Though prior permission is not a requirement, in Chennai, restrictions on the right to protest have taken the form of denials of requests to protest, as required under Section 41(3)(a) of the Madras City Police Act, under which a person has to seek written permission from the police to hold any protest or rally. The police have been denying all applicants permission to protest, thereby forcing everyone to protest without permission and subsequently filing cases against them. 

For instance, a group of young individuals and activists, including two APC staff members in Chennai, applied for permission for a protest on 22 December, but their request was denied. They went ahead with the protest and a case of unlawful assembly (Section 143 of the Indian Penal Code) and disobedience of an order duly promulgated by a public servant (Section 188 of the Indian Penal Code) was filed against 10 named activists and 200 unnamed persons.

On 29 December, a group of activists in Chennai, including APC staff member Gayatri Khandhadai, decided to protest by drawing kolams (patterns with rice flour) that said “No to CAA and NRC”. Kolams are part of a long-standing tradition in Tamil Nadu, drawn especially during the ongoing Tamil month of marghazi, which is a central part of their culture. They were met by over 40 police personnel who asked them to stop since they did not have permission under Section 41(3)(a) of the Madras City Police Act. The activists did not seek permission for this because it was not an organised protest and they were not raising slogans.

Khandhadai had spoken to police the previous day and informed them of the group's plan. There were no more than three people outside a house at any time while the kolams were being drawn. Despite this, five of the activists, including Khandhadai, were forcibly put on a bus and taken to a community hall near the J5 Besant Nagar police station, where they were detained. Three other lawyers, including another APC staff member, went to the area where the activists were being held in order to provide legal assistance and were themselves detained for “aiding the protests”, although no law was cited by the police despite being asked. The police released the eight individuals after a couple of hours, after taking down all their personal details. The activists later learned that they were being charged under Sections 143, 188 and 341 (wrongful restraint) of the Indian Penal Code.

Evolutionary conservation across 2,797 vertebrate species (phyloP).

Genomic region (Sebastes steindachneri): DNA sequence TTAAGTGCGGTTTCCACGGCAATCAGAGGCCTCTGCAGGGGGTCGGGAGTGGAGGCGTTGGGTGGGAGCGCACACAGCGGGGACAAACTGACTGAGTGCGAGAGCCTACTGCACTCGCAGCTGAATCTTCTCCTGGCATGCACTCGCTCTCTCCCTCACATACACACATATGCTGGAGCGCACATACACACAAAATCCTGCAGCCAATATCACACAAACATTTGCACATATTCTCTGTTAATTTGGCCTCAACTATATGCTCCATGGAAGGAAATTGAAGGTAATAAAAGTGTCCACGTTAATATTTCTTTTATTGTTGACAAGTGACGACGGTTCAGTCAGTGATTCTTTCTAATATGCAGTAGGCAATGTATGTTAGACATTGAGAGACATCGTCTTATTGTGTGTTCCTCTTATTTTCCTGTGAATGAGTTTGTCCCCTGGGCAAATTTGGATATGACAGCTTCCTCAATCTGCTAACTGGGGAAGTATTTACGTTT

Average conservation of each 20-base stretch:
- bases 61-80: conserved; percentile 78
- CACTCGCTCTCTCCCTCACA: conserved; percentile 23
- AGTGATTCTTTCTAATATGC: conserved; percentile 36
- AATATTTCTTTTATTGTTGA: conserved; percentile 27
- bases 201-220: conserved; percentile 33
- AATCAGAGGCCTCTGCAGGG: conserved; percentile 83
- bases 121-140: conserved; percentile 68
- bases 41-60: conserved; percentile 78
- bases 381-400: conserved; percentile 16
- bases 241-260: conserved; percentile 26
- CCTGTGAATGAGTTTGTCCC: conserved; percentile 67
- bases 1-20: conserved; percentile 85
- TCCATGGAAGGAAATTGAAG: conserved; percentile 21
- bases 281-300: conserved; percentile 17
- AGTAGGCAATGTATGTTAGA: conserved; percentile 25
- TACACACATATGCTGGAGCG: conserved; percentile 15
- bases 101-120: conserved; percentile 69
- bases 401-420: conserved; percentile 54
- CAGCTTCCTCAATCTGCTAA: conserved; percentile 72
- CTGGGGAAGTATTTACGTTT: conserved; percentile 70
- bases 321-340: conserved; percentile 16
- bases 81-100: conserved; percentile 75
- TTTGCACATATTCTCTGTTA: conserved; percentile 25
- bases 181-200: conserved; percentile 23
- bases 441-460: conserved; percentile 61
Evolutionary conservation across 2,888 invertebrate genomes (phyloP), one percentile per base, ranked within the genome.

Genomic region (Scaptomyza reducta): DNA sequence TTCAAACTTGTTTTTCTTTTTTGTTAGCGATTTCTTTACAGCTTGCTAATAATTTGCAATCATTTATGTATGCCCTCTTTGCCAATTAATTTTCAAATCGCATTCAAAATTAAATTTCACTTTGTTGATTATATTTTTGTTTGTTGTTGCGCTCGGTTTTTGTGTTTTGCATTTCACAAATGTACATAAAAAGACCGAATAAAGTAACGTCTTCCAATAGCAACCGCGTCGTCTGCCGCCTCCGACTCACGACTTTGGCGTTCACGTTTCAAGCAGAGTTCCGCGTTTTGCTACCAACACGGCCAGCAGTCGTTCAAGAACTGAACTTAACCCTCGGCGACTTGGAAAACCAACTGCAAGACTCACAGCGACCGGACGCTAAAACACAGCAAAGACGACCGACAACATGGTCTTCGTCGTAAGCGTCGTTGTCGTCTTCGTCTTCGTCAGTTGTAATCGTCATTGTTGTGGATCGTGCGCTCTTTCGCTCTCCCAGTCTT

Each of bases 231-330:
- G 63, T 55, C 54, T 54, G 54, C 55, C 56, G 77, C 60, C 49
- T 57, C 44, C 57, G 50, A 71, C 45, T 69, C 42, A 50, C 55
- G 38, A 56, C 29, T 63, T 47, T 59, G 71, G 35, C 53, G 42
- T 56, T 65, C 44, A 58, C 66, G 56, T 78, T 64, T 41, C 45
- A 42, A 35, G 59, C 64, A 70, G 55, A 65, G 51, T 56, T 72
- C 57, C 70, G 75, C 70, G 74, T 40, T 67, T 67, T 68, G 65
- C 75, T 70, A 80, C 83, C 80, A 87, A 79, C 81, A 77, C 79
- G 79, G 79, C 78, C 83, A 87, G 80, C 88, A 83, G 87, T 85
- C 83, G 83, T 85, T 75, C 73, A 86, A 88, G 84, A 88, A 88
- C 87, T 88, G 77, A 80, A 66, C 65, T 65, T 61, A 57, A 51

Police actions detaining people for something as benign and peaceful as drawing kolams were met with widespread condemnation, especially as it holds great cultural significance in Tamil Nadu at this time of the year, when there is a tradition of waking up at sunrise to draw kolams. The story went viral in Tamil Nadu and nationally, with many people drawing kolams outside their houses in solidarity.

Targeted harassment of APC staff member for exercising her right to protest peacefully

On 1 January, during a press conference to discuss the 2019 crime statistics, the Police Commissioner of Chennai, A.K. Vishwanathan, responded to a question about the kolam protest by saying that one of the protestors, Gayatri Khandhadai, had a “Pakistan connection” since her Facebook page listed her as having collaborated with Bytes for All, Pakistan, a human rights organisation. He showed printed copies of her Facebook profile page along with another printed copy of Bytes for All’s association with the Association of All Pakistan Citizen Journalists. Vishwanathan said her "link to Pakistan" would be investigated.

Vishwanathan also showed what appeared to be a misleading video of a resident having an altercation with someone off camera about a kolam outside his house, saying that the activists were drawing the kolams without consent and disrupting the peace. He further stated that this was the reason the police had arrived at the protest. None of the activists involved in the kolam protest recognise the resident involved, and say the incident never happened. It was later verified by media that no problem arose between the protesters and the residents of the area and that the police arrived before this resident expressed his consent to file a complaint against the protesters if required.